By now we’ve all heard the news that brand loyalty is in decline. But Rebecca Brooks, CEO of market research consultancy Alter Agents, sees it differently — in her view, “shopper promiscuity” on the rise.
“People think about promiscuity in a sexual context, but what we really mean here is an openness, a willingness to try something new,” said Brooks in a session at the Retail Innovation Conference & Expo (RICE) earlier this year. “[Shopper promiscuity] is at levels unprecedented in the history of studying shoppers, and it’s only going to continue to get worse, or better depending on your perspective.”
Recent research from Alter Agents found that the majority (62%) of shoppers made decisions “in a promiscuous context.” What does that mean exactly? Among shoppers who had recently made a purchase, it’s the percentage that ranked themselves at the very top of the scale in terms of their willingness to consider a new brand as they were embarking on their shopping journey.
In her RICE session Brooks broke down the reasons behind the rise of shopper promiscuity and why she believes “this is not a trend — this is the future of retail.”
Digital Disruption has ‘Completely Rewired’ Shoppers
So why is shopper promiscuity on the rise (and brand loyalty on the decline)? The long and short of it is digital disruption.
“Over the last 15 years or so there’s been just an absolute explosion in digital technology, in disruptive brands, completely new categories — all sorts of innovation has hit the market,” explained Brooks. “We’ve gone from a world with very limited distribution channels, a limited set of brands and a limited number of channels in which you could communicate with consumers to this kind of unbounded new economy. What that is doing is it’s completely rewiring the way people go into that shopping decision-making process.”
Shoppers are now trained to expect innovation in any and every category. Brooks used pancake mix as an example: “That shelf looked pretty similar for a good 50, 60 years, but you go there now and there’s gluten-free, organic, protein-based, all sorts of different varieties,” she said. “It doesn’t matter the category. We’ve trained people to expect there to be something new. We’ve also trained them to become very comfortable with disruption.”
This training hasn’t just come from the world of retail. Disruption in sectors like transportation and hospitality has also normalized change, as consumers now comfortably do things that would have seemed crazy a mere decade ago — like getting a ride from a stranger or staying in someone else’s house on vacation.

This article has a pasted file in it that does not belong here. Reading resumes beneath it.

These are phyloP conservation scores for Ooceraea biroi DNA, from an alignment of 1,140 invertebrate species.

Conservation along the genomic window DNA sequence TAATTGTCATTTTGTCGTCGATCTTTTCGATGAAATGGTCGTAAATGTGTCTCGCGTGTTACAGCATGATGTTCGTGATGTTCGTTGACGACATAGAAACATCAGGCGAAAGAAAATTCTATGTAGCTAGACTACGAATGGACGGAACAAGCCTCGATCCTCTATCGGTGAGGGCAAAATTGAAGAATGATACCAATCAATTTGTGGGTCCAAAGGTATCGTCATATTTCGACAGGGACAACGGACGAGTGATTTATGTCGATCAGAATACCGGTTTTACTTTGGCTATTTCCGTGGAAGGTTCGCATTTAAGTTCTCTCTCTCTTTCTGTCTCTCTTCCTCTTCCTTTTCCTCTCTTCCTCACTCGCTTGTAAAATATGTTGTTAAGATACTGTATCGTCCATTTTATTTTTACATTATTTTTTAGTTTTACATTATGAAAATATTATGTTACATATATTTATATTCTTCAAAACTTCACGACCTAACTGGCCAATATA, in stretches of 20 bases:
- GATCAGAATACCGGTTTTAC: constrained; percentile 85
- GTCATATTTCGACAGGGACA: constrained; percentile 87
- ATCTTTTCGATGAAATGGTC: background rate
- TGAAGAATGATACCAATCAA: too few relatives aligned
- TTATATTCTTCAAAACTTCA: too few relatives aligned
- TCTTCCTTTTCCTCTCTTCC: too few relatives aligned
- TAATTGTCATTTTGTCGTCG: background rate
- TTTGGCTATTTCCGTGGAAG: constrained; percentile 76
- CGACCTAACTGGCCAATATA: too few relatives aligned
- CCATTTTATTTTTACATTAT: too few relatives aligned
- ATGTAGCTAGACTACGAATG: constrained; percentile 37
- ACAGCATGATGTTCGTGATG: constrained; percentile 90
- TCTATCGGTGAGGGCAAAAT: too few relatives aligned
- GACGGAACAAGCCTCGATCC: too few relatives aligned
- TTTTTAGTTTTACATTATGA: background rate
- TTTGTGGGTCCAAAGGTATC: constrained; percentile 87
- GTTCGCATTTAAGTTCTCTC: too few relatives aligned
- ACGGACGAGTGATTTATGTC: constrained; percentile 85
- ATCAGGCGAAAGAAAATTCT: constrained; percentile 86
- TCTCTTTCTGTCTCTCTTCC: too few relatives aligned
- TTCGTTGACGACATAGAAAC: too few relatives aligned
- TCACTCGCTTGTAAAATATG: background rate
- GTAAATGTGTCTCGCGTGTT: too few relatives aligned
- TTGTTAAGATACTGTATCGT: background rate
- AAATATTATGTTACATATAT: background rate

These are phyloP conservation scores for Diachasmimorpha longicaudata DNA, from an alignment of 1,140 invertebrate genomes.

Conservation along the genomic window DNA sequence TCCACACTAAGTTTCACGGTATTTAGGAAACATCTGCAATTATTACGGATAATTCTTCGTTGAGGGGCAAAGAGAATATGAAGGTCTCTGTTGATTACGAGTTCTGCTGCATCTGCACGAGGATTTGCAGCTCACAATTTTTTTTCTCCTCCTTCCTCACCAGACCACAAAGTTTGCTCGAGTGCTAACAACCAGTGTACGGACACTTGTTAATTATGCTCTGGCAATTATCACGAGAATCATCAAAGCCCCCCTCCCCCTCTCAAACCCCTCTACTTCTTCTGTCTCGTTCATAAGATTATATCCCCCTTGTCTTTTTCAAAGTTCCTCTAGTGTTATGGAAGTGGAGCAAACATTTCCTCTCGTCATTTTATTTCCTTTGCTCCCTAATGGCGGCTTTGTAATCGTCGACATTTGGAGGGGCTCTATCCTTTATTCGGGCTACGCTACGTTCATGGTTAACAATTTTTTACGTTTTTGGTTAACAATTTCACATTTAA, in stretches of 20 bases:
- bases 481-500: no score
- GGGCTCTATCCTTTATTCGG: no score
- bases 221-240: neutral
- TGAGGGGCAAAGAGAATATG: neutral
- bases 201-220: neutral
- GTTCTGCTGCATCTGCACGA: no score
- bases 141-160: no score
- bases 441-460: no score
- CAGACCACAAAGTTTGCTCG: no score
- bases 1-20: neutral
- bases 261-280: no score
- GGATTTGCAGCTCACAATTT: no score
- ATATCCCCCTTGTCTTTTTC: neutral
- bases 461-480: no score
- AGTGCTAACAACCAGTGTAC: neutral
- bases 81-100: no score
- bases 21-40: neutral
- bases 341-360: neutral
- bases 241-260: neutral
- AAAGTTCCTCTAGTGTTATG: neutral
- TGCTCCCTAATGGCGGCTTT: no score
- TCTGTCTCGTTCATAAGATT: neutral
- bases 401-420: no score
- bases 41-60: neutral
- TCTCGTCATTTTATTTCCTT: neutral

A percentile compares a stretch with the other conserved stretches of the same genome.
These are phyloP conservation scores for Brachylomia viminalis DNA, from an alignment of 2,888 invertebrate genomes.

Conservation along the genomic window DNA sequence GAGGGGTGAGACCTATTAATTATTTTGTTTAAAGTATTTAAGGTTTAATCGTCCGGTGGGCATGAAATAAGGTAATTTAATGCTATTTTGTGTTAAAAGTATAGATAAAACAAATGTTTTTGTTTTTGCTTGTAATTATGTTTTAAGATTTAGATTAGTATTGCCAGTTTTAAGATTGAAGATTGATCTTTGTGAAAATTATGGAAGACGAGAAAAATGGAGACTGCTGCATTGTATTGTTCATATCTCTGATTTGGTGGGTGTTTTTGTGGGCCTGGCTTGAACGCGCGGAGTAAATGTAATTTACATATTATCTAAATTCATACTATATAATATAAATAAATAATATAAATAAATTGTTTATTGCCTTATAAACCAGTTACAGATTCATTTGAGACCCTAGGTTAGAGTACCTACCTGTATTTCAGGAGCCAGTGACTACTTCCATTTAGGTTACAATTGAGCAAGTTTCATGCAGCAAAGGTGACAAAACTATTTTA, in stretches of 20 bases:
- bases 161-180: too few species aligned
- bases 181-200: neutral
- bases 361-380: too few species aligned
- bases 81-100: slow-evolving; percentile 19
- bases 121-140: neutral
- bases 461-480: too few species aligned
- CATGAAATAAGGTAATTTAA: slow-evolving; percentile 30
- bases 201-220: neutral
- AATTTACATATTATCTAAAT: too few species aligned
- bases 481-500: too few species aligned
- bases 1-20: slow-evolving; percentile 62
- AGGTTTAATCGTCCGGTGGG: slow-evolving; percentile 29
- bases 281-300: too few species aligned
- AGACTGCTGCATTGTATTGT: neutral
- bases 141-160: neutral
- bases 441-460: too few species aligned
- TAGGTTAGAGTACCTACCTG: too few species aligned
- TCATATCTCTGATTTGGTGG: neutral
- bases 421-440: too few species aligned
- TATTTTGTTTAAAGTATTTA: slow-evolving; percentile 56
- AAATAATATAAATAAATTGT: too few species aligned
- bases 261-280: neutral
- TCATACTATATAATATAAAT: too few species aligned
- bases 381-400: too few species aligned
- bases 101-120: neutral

“All of these disruptive events and moments are reducing our barriers to trying something new,” said Brooks. “We see that these things are working, they’re great and [then we are open to the idea] that maybe the next disruption or the next innovation will also be great for us too. We’re teaching people to become more comfortable with dramatic change and additionally, we have a lot more access now than we ever did before.”
Gen Z Lights the Way
That openness to newness is increasing with each new generation, which is why Brooks doesn’t believe shopper promiscuity is a passing fad: she has been monitoring shopper behavior for years to identify the inflection point that would indicate this is more than just a trend. To track this, she looks at the number of consumers that start a shopping journey with a specific brand in mind and then actually buy that brand. The percentage of shoppers who are brand loyal in this way decreases dramatically generation by generation — and even Boomers were only at 56%. This means that “44% of Boomers either aren’t starting with a brand in mind or change the brand that they bought along the process,” she explained.
“And [brand loyalty] takes a dramatic drop with Gen Z,” Brooks added. “Gen Z is the first digitally native generation when it comes to shopping — the way they think about shopping and access to products is entirely different, and we see it as an inflection point. Every generation coming after Gen Z is going to be even more comfortable with new ways to shop, so this is the top of the roller coaster. We’re still talking about and thinking about the ways that Boomers and Gen X shop quite a bit, but that’s behind us. We need to be thinking about Gen Z and this coming wave of promiscuity.”
For more insight into shopper promiscuity and how to address it, check out the full RICE session, available on-demand now. Tune in to find out why information is the new currency for converting consumers and how to avoid brand narcissism (not to mention a great story about how Brooks’ experience studying primate behavior has shaped how she now studies humans).